Tea has been enjoyed for centuries and is widely consumed the world over. Its many health benefits are routinely cited, and it’s built into the essence of many cultures — think English afternoon tea or a Japanese tea ceremony. The process of producing tea is also rich and varied. Explore the different tea types and their unique properties below.
Tea Varieties: True Tea Vs. Herbal Tea
While you can most likely name at least a handful of different tea types, they all stem from basically two camps: true teas and herbal teas.
True teas, including black tea, white tea, green tea, yellow tea, and oolong tea, all begin with the brewing of leaves from the Camellia sinensis plant — also known simply as the tea plant.1 So, what makes true tea white vs. yellow or black vs. green? It all comes down to how the leaves are harvested and processed — but more on that later.
Herbal teas, alternatively, are made from herbs, spices, flowers, and fruits. Their flavor profiles are far-reaching due to the endless varieties and combinations of ingredients possible with herbal teas. However, some of the most common are the simplest, including chamomile tea, ginger tea, and rose hip tea. Herbal teas are particularly noted for being naturally caffeine-free.2,3
Flavored tea or scented tea, in its purest form, is a combination of true tea and herbs, spices, flowers, or fruit. A popular example of this is chai tea or masala chai, which is black tea with a combination of spices and herbs, commonly including ginger, cinnamon, cardamom, cloves, and black pepper.4
The Health Benefits Of Black, Green, And White Tea
- How it’s made: Camellia sinensis tea leaves are rolled up and left to oxidize until they are black. The dried leaves can be used loose to steep or crushed to be used in a tea bag.
- What it tastes like: Its flavor profile is robust and earthy.5
- Why it’s good for you: Due to its high caffeine level and amino acid profile, evidence suggests that black tea may support focus.6 Additionally, multiple studies have reported that black tea may also support a healthy heart and circulation.7,8
- How it’s made: Coming from the same tea plant, green tea leaves are not oxidized like those used to make black tea. Instead, they are heated right after being harvested — this allows the tea leaves to keep their distinct green color.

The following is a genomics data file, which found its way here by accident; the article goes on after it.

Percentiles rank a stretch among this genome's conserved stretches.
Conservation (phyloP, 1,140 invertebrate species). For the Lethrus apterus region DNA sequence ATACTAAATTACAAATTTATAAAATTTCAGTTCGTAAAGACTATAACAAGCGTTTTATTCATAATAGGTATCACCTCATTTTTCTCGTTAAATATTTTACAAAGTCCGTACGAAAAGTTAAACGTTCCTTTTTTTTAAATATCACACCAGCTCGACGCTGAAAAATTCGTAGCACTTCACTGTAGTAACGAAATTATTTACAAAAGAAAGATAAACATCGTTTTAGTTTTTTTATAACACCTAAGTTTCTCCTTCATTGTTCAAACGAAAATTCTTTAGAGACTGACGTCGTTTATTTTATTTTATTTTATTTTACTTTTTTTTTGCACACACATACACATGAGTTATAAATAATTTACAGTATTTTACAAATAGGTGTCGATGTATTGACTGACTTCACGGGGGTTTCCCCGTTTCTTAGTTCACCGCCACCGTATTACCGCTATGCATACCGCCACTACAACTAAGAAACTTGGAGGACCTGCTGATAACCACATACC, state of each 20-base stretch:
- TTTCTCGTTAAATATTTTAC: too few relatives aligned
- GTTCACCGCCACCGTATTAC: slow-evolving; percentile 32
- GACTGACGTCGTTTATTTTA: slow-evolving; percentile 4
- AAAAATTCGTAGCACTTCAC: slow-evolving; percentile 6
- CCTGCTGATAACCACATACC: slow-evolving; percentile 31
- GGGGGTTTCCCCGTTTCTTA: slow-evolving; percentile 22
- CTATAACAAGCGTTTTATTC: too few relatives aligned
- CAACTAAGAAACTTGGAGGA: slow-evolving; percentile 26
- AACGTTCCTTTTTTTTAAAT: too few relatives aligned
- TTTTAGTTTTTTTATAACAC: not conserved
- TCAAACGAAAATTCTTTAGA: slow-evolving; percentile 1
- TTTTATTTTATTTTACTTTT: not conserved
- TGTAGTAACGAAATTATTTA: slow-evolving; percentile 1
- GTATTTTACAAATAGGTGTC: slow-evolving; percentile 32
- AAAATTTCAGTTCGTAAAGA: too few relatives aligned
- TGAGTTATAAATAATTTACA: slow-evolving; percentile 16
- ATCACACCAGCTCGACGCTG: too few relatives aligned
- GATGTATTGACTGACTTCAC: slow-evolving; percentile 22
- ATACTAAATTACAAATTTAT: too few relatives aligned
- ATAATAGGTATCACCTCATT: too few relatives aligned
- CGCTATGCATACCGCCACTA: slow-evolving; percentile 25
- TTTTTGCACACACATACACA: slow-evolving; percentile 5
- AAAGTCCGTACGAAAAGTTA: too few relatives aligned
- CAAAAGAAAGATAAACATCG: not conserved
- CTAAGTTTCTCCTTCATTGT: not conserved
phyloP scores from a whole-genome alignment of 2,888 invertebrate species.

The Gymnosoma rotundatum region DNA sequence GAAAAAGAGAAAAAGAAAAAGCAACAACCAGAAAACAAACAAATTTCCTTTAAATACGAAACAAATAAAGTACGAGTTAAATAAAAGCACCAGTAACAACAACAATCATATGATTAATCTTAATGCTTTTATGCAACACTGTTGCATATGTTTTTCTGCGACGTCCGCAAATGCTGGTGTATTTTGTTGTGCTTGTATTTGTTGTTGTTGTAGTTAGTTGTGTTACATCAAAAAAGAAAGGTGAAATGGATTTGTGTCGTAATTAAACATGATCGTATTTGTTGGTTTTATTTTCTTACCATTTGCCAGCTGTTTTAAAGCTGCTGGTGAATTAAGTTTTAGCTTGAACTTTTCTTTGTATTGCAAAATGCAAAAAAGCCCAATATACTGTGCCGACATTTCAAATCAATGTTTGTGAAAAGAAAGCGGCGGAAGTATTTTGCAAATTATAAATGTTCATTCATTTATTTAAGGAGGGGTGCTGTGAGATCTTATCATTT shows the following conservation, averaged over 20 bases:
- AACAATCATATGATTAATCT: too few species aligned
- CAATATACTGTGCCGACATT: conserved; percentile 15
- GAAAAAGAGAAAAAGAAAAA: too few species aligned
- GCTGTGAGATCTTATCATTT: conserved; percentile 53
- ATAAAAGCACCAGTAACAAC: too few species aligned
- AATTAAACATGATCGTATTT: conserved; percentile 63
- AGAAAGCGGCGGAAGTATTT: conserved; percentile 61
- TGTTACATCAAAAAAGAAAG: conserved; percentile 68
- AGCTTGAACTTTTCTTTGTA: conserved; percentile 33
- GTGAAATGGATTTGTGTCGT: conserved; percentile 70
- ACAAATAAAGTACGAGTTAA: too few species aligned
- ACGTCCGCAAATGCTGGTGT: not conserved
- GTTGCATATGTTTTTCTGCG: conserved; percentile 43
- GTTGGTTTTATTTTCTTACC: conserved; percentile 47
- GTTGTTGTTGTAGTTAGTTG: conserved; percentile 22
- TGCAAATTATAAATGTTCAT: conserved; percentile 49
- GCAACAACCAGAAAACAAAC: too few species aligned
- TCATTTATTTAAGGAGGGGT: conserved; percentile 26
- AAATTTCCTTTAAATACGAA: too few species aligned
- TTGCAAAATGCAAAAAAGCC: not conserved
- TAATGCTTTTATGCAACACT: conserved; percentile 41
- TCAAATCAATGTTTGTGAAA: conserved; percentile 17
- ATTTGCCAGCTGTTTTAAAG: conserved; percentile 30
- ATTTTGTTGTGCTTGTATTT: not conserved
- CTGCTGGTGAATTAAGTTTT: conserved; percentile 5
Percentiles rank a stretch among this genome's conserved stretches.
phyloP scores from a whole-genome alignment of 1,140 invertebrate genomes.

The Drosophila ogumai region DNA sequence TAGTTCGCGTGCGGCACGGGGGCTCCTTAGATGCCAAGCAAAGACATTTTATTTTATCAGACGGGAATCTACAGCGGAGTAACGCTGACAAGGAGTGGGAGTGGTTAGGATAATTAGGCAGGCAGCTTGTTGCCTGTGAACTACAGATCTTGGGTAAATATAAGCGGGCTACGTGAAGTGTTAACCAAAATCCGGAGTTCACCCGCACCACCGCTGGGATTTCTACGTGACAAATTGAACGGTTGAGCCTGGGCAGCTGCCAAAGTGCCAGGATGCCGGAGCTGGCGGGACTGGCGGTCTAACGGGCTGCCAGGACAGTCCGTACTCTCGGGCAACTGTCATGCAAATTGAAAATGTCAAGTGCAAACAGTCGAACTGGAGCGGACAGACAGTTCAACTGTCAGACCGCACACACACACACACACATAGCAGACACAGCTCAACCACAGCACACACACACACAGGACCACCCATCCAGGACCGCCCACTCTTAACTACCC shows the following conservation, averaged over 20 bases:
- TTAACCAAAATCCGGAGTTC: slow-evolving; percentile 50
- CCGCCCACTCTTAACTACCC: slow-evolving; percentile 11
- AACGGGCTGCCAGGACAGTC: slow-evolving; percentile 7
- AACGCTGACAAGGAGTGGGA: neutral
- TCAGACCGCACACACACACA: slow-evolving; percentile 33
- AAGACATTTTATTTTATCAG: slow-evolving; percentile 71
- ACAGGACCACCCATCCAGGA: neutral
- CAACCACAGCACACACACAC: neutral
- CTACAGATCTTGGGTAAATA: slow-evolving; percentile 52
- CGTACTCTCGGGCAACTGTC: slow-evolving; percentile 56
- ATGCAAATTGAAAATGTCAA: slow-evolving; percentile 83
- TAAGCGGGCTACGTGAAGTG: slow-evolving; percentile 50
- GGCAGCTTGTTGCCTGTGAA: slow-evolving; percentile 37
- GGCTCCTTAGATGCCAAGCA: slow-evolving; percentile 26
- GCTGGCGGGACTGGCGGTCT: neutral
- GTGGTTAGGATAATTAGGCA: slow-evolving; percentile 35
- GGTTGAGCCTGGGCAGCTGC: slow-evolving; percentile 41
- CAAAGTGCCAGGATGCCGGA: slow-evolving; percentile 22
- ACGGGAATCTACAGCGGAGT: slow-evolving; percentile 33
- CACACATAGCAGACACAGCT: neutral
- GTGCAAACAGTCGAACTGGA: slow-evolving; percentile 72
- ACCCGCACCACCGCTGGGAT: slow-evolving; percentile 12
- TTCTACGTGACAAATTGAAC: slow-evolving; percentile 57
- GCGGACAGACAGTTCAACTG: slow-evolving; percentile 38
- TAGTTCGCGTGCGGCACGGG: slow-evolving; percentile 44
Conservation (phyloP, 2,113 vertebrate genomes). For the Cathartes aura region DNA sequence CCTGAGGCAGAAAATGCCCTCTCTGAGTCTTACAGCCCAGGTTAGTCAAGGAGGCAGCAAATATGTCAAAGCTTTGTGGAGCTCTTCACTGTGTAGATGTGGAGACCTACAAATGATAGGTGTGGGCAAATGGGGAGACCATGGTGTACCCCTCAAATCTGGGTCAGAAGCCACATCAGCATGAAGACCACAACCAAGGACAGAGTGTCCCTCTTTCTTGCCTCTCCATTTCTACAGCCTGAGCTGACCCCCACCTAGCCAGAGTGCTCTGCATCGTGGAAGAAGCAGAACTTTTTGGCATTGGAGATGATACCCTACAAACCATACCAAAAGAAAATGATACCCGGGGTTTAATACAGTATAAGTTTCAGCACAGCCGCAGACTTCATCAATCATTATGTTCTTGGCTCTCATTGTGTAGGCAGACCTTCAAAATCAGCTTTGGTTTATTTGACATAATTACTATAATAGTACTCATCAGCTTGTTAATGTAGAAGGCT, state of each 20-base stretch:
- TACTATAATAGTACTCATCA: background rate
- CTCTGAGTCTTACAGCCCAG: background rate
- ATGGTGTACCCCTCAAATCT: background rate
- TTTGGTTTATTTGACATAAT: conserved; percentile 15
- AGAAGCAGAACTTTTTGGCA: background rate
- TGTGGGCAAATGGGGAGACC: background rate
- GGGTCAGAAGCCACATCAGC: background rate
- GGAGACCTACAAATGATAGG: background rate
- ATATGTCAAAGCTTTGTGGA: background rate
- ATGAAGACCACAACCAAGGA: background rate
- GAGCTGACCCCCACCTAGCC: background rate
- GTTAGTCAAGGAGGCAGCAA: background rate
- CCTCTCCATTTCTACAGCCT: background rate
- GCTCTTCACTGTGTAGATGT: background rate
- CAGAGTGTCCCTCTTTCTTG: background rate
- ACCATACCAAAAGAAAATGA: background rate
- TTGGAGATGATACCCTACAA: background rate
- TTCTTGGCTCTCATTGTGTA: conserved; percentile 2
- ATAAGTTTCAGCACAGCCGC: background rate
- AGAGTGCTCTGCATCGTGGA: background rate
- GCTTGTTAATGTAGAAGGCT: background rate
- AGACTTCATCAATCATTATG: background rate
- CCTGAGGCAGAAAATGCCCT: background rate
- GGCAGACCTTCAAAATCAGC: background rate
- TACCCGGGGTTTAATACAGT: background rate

Like black tea, the tea leaves can be steeped loose or crushed, as found in tea bags. Matcha green tea, alternatively, is green tea leaves ground into a fine powder and whisked into hot water.
- What it tastes like: Depending on the particular plant and harvest, green tea can be very light in taste to quite grassy.9
- Why it’s good for you: Green tea is noted for a range of health benefits, including supporting a healthy metabolism, immunity, and blood sugar levels.10,11,12
- How it’s made: The leaves and buds of the tea plant — at this stage having tiny, white hairs — are picked just before they are fully opened. These whitish leaves and buds are steamed to prevent discoloration and then dried. White tea can be served loose or crushed in a bag, like black and green tea.13
- What it tastes like: White tea has a refreshing, subtle earthy flavor.14
- Why it’s good for you: Studies have linked white tea to supported immune, heart and skin health.15,16,17
Naturally Caffeine-Free Herbal Teas
- How it’s made: Chamomile is a flowering herb that resembles a petite daisy. Chamomile plant flowers are dried and then infused with hot water to make tea.
- What it tastes like: Its flavor profile can best be described as an aromatic earthy floral.18
- Why it’s good for you: Long cited for its calming properties, there is evidence that chamomile tea might help support a positive mood and good sleep.19
- How it’s made: While this tea can be made with dried ginger root, you may choose to enjoy it made fresh. Slices of ginger root are added to boiling water and left to steep. That’s it — ginger tea.
- What it tastes like: Words like spicy, flavorful, and invigorating come to mind.20
- Why it’s good for you: Multiple studies have shown ginger may help support digestive and heart health.21,22,23
Rose Hip Tea
- How it’s made: A rose hip is the fruit of the rose plant which develops after the flowers are pollinated. They are often bulbous in shape and red in color. Tea is made by steeping dried or crushed rose hips in hot water.24
- What it tastes like: Begins with a slightly sweet floral flavor and ends with a notably tart taste.25
- Why it’s good for you: Evidence supports rose hips as not only helping to relieve joint ache but aid in weight management. Additionally, it’s a good source of vitamin C.26,27,28
Not Just To Drink: The Non-Beverage Benefits Of Tea
There are many benefits to drinking tea, but here are a few suggestions for those steeped tea bags.
Help with puffy eyes. Placing warm tea bags over your eyes can not only be relaxing, but the caffeine in the tea may help reduce puffy or swollen eyes by constricting the blood vessels in the area.29
Use as a toner. The astringency level of tea might help with oily zones. Just a quick wipe on your face with a tea bag, and you’re good to go.30
Many Tea Varieties, Many Health Benefits
With your new in-depth knowledge on tea and all its unique varieties and benefits, hopefully you’re inspired to share your wealth of information and, of course, indulge in a cup of tea.
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